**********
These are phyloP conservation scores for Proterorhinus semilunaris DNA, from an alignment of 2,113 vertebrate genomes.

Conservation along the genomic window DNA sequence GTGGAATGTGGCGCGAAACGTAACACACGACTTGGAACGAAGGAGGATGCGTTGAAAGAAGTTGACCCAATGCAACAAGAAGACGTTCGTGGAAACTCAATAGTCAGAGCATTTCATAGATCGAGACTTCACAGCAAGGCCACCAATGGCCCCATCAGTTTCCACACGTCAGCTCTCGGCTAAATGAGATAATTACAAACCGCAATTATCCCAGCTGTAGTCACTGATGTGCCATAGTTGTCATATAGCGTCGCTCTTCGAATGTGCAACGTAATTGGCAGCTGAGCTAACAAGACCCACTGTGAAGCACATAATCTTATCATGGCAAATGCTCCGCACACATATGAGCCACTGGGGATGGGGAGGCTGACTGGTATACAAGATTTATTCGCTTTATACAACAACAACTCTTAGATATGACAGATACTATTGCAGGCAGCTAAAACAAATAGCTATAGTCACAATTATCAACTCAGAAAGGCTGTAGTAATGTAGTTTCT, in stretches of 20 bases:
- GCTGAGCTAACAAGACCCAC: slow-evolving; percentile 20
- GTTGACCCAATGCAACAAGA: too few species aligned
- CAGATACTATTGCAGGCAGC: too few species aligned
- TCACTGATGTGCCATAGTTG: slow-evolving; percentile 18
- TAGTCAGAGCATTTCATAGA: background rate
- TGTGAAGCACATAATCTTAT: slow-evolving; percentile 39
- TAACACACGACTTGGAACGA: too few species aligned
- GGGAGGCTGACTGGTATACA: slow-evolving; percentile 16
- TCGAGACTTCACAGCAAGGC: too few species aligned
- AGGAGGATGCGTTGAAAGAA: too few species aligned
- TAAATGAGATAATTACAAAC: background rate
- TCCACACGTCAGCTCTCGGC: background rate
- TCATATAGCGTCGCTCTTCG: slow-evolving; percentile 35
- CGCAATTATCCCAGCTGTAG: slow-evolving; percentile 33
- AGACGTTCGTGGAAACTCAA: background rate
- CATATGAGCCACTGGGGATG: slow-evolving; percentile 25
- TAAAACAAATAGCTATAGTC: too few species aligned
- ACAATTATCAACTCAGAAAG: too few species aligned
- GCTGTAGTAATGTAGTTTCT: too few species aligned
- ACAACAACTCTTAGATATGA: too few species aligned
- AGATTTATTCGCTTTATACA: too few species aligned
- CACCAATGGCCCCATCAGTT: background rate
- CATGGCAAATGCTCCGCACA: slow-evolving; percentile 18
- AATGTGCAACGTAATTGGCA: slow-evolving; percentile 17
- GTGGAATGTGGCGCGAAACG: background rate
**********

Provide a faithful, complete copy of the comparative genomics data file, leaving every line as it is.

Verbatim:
These are phyloP conservation scores for Proterorhinus semilunaris DNA, from an alignment of 2,113 vertebrate genomes.

Conservation along the genomic window DNA sequence GTGGAATGTGGCGCGAAACGTAACACACGACTTGGAACGAAGGAGGATGCGTTGAAAGAAGTTGACCCAATGCAACAAGAAGACGTTCGTGGAAACTCAATAGTCAGAGCATTTCATAGATCGAGACTTCACAGCAAGGCCACCAATGGCCCCATCAGTTTCCACACGTCAGCTCTCGGCTAAATGAGATAATTACAAACCGCAATTATCCCAGCTGTAGTCACTGATGTGCCATAGTTGTCATATAGCGTCGCTCTTCGAATGTGCAACGTAATTGGCAGCTGAGCTAACAAGACCCACTGTGAAGCACATAATCTTATCATGGCAAATGCTCCGCACACATATGAGCCACTGGGGATGGGGAGGCTGACTGGTATACAAGATTTATTCGCTTTATACAACAACAACTCTTAGATATGACAGATACTATTGCAGGCAGCTAAAACAAATAGCTATAGTCACAATTATCAACTCAGAAAGGCTGTAGTAATGTAGTTTCT, in stretches of 20 bases:
- GCTGAGCTAACAAGACCCAC: slow-evolving; percentile 20
- GTTGACCCAATGCAACAAGA: too few species aligned
- CAGATACTATTGCAGGCAGC: too few species aligned
- TCACTGATGTGCCATAGTTG: slow-evolving; percentile 18
- TAGTCAGAGCATTTCATAGA: background rate
- TGTGAAGCACATAATCTTAT: slow-evolving; percentile 39
- TAACACACGACTTGGAACGA: too few species aligned
- GGGAGGCTGACTGGTATACA: slow-evolving; percentile 16
- TCGAGACTTCACAGCAAGGC: too few species aligned
- AGGAGGATGCGTTGAAAGAA: too few species aligned
- TAAATGAGATAATTACAAAC: background rate
- TCCACACGTCAGCTCTCGGC: background rate
- TCATATAGCGTCGCTCTTCG: slow-evolving; percentile 35
- CGCAATTATCCCAGCTGTAG: slow-evolving; percentile 33
- AGACGTTCGTGGAAACTCAA: background rate
- CATATGAGCCACTGGGGATG: slow-evolving; percentile 25
- TAAAACAAATAGCTATAGTC: too few species aligned
- ACAATTATCAACTCAGAAAG: too few species aligned
- GCTGTAGTAATGTAGTTTCT: too few species aligned
- ACAACAACTCTTAGATATGA: too few species aligned
- AGATTTATTCGCTTTATACA: too few species aligned
- CACCAATGGCCCCATCAGTT: background rate
- CATGGCAAATGCTCCGCACA: slow-evolving; percentile 18
- AATGTGCAACGTAATTGGCA: slow-evolving; percentile 17
- GTGGAATGTGGCGCGAAACG: background rate